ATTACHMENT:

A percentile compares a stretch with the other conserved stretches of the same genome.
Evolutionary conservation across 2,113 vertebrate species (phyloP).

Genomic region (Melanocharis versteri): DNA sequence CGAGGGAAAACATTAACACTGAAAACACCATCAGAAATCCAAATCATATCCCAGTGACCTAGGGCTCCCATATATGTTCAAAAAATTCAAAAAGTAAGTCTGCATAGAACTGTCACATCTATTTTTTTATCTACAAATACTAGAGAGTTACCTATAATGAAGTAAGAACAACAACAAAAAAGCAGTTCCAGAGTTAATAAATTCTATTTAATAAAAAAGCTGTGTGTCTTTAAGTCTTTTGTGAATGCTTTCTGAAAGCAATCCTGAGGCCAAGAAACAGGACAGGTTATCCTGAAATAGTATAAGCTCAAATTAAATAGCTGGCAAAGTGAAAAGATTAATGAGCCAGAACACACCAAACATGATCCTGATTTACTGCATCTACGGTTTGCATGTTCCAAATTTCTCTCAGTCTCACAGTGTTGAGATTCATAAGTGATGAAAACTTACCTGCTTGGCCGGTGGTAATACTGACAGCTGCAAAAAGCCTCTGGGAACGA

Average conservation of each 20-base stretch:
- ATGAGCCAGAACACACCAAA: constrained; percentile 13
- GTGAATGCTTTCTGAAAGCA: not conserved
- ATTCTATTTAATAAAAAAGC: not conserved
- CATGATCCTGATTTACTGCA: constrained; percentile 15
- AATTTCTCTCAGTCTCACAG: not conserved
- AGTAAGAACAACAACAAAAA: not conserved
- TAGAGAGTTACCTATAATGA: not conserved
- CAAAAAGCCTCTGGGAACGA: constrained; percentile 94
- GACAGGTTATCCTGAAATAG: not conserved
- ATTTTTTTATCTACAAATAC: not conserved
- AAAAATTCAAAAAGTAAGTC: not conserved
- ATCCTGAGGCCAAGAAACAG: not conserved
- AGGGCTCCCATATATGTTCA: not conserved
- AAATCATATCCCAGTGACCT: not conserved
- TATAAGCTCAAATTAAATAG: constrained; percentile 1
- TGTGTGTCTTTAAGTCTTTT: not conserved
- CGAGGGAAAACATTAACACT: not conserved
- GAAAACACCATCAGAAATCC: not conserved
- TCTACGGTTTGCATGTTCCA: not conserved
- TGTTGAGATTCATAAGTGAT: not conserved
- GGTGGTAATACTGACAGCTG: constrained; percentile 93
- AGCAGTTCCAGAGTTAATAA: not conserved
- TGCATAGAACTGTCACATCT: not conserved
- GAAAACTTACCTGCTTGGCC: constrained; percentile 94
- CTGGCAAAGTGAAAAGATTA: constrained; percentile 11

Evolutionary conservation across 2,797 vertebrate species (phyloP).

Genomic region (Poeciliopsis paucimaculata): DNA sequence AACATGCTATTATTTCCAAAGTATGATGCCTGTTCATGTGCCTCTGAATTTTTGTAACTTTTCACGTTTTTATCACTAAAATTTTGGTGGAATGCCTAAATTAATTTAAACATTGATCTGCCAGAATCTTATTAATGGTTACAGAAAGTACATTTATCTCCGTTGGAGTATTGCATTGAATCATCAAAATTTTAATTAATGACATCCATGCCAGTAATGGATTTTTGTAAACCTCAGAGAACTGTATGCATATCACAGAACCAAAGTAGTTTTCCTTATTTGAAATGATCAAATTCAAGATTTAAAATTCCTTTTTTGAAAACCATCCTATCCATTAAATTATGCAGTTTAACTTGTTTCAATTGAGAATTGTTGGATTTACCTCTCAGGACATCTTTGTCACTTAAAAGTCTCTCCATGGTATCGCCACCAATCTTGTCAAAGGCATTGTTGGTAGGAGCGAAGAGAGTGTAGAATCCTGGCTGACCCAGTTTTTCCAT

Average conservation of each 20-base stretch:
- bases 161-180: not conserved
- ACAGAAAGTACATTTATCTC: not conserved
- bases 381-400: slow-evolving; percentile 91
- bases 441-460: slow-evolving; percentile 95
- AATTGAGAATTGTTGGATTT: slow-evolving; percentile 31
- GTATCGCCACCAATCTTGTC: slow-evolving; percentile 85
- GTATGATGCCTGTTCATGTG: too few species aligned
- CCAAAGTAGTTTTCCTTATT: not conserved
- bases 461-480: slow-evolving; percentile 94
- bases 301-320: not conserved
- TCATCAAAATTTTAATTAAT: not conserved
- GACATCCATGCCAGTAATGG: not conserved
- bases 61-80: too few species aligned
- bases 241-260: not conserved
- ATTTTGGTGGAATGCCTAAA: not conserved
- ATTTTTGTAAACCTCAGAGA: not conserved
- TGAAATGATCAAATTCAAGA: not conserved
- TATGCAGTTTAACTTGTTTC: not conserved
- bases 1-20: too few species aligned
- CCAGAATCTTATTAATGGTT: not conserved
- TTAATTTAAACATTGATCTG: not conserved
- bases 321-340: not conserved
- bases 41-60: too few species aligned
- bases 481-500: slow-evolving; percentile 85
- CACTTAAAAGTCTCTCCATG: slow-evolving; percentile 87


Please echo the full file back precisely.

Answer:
A percentile compares a stretch with the other conserved stretches of the same genome.
Evolutionary conservation across 2,113 vertebrate species (phyloP).

Genomic region (Melanocharis versteri): DNA sequence CGAGGGAAAACATTAACACTGAAAACACCATCAGAAATCCAAATCATATCCCAGTGACCTAGGGCTCCCATATATGTTCAAAAAATTCAAAAAGTAAGTCTGCATAGAACTGTCACATCTATTTTTTTATCTACAAATACTAGAGAGTTACCTATAATGAAGTAAGAACAACAACAAAAAAGCAGTTCCAGAGTTAATAAATTCTATTTAATAAAAAAGCTGTGTGTCTTTAAGTCTTTTGTGAATGCTTTCTGAAAGCAATCCTGAGGCCAAGAAACAGGACAGGTTATCCTGAAATAGTATAAGCTCAAATTAAATAGCTGGCAAAGTGAAAAGATTAATGAGCCAGAACACACCAAACATGATCCTGATTTACTGCATCTACGGTTTGCATGTTCCAAATTTCTCTCAGTCTCACAGTGTTGAGATTCATAAGTGATGAAAACTTACCTGCTTGGCCGGTGGTAATACTGACAGCTGCAAAAAGCCTCTGGGAACGA

Average conservation of each 20-base stretch:
- ATGAGCCAGAACACACCAAA: constrained; percentile 13
- GTGAATGCTTTCTGAAAGCA: not conserved
- ATTCTATTTAATAAAAAAGC: not conserved
- CATGATCCTGATTTACTGCA: constrained; percentile 15
- AATTTCTCTCAGTCTCACAG: not conserved
- AGTAAGAACAACAACAAAAA: not conserved
- TAGAGAGTTACCTATAATGA: not conserved
- CAAAAAGCCTCTGGGAACGA: constrained; percentile 94
- GACAGGTTATCCTGAAATAG: not conserved
- ATTTTTTTATCTACAAATAC: not conserved
- AAAAATTCAAAAAGTAAGTC: not conserved
- ATCCTGAGGCCAAGAAACAG: not conserved
- AGGGCTCCCATATATGTTCA: not conserved
- AAATCATATCCCAGTGACCT: not conserved
- TATAAGCTCAAATTAAATAG: constrained; percentile 1
- TGTGTGTCTTTAAGTCTTTT: not conserved
- CGAGGGAAAACATTAACACT: not conserved
- GAAAACACCATCAGAAATCC: not conserved
- TCTACGGTTTGCATGTTCCA: not conserved
- TGTTGAGATTCATAAGTGAT: not conserved
- GGTGGTAATACTGACAGCTG: constrained; percentile 93
- AGCAGTTCCAGAGTTAATAA: not conserved
- TGCATAGAACTGTCACATCT: not conserved
- GAAAACTTACCTGCTTGGCC: constrained; percentile 94
- CTGGCAAAGTGAAAAGATTA: constrained; percentile 11

Evolutionary conservation across 2,797 vertebrate species (phyloP).

Genomic region (Poeciliopsis paucimaculata): DNA sequence AACATGCTATTATTTCCAAAGTATGATGCCTGTTCATGTGCCTCTGAATTTTTGTAACTTTTCACGTTTTTATCACTAAAATTTTGGTGGAATGCCTAAATTAATTTAAACATTGATCTGCCAGAATCTTATTAATGGTTACAGAAAGTACATTTATCTCCGTTGGAGTATTGCATTGAATCATCAAAATTTTAATTAATGACATCCATGCCAGTAATGGATTTTTGTAAACCTCAGAGAACTGTATGCATATCACAGAACCAAAGTAGTTTTCCTTATTTGAAATGATCAAATTCAAGATTTAAAATTCCTTTTTTGAAAACCATCCTATCCATTAAATTATGCAGTTTAACTTGTTTCAATTGAGAATTGTTGGATTTACCTCTCAGGACATCTTTGTCACTTAAAAGTCTCTCCATGGTATCGCCACCAATCTTGTCAAAGGCATTGTTGGTAGGAGCGAAGAGAGTGTAGAATCCTGGCTGACCCAGTTTTTCCAT

Average conservation of each 20-base stretch:
- bases 161-180: not conserved
- ACAGAAAGTACATTTATCTC: not conserved
- bases 381-400: slow-evolving; percentile 91
- bases 441-460: slow-evolving; percentile 95
- AATTGAGAATTGTTGGATTT: slow-evolving; percentile 31
- GTATCGCCACCAATCTTGTC: slow-evolving; percentile 85
- GTATGATGCCTGTTCATGTG: too few species aligned
- CCAAAGTAGTTTTCCTTATT: not conserved
- bases 461-480: slow-evolving; percentile 94
- bases 301-320: not conserved
- TCATCAAAATTTTAATTAAT: not conserved
- GACATCCATGCCAGTAATGG: not conserved
- bases 61-80: too few species aligned
- bases 241-260: not conserved
- ATTTTGGTGGAATGCCTAAA: not conserved
- ATTTTTGTAAACCTCAGAGA: not conserved
- TGAAATGATCAAATTCAAGA: not conserved
- TATGCAGTTTAACTTGTTTC: not conserved
- bases 1-20: too few species aligned
- CCAGAATCTTATTAATGGTT: not conserved
- TTAATTTAAACATTGATCTG: not conserved
- bases 321-340: not conserved
- bases 41-60: too few species aligned
- bases 481-500: slow-evolving; percentile 85
- CACTTAAAAGTCTCTCCATG: slow-evolving; percentile 87